A Glimpse into the Future – the reality of life in Wisley New Town

From: Tony Rogers

Mr and Mrs Average are very excited by the prospect of the new Wisley development and put down an early deposit to secure one of the best houses. They are moving to Taylor Wimpey’s new town, and TW’s brochure advertises “excellent schools in the vicinity” (which there are) and local shops in the nearby villages, as well as an on-site convenience store.

A “medical facility” is also advertised, with the promise of a primary school “in due course”, and TW assures them that by the time the development is open, everything will be in place.

Mr Average works in London and commutes four days a week and has to be at work at 8.30am every day, entailing a train journey that starts at 7am. Mrs Average works part-time in a care home. They have two young children, one needing a secondary school, one a primary school, and a pet dog. They cannot afford private education or private health and have to rely on state-funded facilities. They can’t wait to start their new life in the country.

However… when they move into their recently completed house in 2027, as one of the first occupants, the first thing they find out is that the 700 houses built in the area in the interim have taken up all the spare capacity from an already overloaded infrastructure.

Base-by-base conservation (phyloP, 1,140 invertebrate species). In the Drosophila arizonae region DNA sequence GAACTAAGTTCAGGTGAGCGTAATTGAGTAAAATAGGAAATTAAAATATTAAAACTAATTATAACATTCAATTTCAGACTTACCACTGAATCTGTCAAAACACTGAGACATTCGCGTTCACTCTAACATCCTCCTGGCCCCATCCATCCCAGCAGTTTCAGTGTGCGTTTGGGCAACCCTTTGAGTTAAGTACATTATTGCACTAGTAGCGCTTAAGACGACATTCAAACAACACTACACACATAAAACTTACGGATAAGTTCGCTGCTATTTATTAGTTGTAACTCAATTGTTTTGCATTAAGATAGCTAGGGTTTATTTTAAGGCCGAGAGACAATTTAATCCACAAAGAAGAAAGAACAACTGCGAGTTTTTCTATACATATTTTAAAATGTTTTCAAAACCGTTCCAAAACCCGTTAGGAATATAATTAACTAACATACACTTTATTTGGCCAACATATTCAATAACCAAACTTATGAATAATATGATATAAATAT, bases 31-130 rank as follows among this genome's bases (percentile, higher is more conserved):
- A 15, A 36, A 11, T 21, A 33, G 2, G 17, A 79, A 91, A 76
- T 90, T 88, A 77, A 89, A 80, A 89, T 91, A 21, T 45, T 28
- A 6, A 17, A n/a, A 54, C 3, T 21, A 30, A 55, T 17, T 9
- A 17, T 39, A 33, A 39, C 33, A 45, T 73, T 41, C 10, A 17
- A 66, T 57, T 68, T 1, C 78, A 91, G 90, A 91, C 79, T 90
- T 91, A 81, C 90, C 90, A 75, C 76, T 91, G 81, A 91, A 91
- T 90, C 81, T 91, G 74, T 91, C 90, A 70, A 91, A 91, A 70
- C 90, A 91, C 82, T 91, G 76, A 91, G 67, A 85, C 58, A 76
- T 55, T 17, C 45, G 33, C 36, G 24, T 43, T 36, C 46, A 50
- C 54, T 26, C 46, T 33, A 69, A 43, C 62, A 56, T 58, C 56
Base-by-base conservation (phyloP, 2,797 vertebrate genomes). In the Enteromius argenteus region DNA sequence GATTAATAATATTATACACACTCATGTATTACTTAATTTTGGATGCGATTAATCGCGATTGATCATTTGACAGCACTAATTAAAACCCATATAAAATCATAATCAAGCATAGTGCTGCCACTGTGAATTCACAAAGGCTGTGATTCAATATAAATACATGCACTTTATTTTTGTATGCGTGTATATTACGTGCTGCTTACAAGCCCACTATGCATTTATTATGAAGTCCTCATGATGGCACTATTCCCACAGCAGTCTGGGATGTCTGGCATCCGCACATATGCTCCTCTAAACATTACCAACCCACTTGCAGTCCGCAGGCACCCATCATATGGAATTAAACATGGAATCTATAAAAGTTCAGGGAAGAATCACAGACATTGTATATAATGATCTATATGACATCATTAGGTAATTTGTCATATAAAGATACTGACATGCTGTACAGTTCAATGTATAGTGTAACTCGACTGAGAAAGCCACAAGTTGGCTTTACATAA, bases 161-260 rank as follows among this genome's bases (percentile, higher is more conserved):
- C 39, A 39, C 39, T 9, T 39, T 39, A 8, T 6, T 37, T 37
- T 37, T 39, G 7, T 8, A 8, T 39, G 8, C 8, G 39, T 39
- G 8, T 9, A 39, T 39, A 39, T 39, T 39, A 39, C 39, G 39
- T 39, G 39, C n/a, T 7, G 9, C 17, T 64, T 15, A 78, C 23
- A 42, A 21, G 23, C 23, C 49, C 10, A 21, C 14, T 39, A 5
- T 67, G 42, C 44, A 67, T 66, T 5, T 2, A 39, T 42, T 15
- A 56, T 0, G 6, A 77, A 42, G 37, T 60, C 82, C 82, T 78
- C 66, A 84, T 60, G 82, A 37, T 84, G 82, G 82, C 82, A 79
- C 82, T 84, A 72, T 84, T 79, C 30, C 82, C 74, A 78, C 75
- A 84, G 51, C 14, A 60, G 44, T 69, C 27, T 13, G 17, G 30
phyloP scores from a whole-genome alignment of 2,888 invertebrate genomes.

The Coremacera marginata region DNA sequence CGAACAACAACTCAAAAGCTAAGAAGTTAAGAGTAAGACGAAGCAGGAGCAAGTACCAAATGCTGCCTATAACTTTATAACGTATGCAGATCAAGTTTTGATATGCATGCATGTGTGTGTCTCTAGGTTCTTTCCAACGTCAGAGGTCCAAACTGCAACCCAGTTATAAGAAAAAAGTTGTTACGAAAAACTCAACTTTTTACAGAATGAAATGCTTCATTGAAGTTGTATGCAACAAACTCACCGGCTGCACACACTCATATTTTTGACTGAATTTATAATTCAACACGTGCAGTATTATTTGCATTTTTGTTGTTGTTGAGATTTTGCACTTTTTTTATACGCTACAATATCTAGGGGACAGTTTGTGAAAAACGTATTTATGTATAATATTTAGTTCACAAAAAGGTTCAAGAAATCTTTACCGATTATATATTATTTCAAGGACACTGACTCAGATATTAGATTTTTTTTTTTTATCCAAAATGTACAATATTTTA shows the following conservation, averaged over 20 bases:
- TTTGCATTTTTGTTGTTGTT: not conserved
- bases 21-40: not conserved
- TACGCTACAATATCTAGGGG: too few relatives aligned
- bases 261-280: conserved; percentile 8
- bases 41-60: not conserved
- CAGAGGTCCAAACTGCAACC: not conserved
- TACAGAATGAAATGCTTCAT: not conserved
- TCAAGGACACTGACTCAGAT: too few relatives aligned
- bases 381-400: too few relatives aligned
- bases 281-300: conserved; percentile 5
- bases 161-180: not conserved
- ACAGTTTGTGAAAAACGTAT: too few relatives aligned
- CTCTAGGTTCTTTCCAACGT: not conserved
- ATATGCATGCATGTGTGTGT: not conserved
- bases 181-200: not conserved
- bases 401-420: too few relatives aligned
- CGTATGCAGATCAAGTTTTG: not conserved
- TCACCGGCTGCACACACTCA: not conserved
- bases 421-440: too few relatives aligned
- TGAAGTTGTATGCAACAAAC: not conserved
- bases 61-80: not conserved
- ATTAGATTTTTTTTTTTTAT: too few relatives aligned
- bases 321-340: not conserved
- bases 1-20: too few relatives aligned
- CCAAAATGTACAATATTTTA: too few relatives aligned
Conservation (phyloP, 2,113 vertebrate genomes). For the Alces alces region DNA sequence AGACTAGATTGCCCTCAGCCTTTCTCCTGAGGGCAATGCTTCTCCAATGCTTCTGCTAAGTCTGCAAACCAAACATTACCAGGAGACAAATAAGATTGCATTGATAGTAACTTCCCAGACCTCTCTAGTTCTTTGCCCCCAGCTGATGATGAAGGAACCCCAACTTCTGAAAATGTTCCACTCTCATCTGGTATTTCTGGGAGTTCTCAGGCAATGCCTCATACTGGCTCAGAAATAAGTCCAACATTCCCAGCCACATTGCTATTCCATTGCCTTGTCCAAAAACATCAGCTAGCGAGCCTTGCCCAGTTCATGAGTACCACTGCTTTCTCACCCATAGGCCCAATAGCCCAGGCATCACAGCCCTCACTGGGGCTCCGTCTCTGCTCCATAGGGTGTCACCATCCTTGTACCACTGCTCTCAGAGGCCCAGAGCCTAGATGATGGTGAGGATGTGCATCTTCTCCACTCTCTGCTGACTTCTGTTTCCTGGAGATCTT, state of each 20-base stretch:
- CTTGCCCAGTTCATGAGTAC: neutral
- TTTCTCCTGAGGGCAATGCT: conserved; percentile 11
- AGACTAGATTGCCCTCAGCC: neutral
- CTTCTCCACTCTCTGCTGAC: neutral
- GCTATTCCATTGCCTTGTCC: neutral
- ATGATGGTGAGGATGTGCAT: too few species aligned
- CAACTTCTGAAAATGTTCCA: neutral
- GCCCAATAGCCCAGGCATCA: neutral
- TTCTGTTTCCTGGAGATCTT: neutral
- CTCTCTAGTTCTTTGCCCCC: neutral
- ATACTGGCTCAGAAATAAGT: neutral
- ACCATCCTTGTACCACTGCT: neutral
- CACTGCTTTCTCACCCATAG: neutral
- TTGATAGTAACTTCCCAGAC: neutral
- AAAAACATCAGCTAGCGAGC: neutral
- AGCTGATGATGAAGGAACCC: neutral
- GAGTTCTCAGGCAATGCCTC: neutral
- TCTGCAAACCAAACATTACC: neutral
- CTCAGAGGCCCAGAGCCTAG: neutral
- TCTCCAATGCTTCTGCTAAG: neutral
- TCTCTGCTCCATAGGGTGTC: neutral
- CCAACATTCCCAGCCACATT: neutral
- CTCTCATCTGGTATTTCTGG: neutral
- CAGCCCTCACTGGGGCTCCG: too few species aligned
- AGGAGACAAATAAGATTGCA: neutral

The local primary schools have a two-year waiting list (there is in fact only one, the Raleigh School in West Horsley ) and finding a place at a local secondary school is an even bigger problem.

So Mrs Average has to drive to Woking and back – twice a day, a round trip of over an hour until the on-site primary school is up and running. The local medical centres can’t take any more NHS patients, and there is no room at either the local dentists or vets.

The convenience shop in the new town lies empty as the retailers won’t open until it becomes economically viable, ie until about 500 new homes have been sold, and there is still no sign of the ‘medical facility ‘.

Mrs Average can’t find anywhere to park in either East Horsley or Ripley for local shopping so has to go to Guildford or Cobham. TW gives assurance that on-site facilities will be opened ‘in due course’.

However, Taylor Wimpey has a well-documented history of only providing these facilities at the latest possible opportunity, and sometimes not at all. TW like most developers are not philanthropists and are purely motivated by greed and profit, at whatever cost. They will only build the social facilities (that don’t make them money) at the last possible moment in their development programme.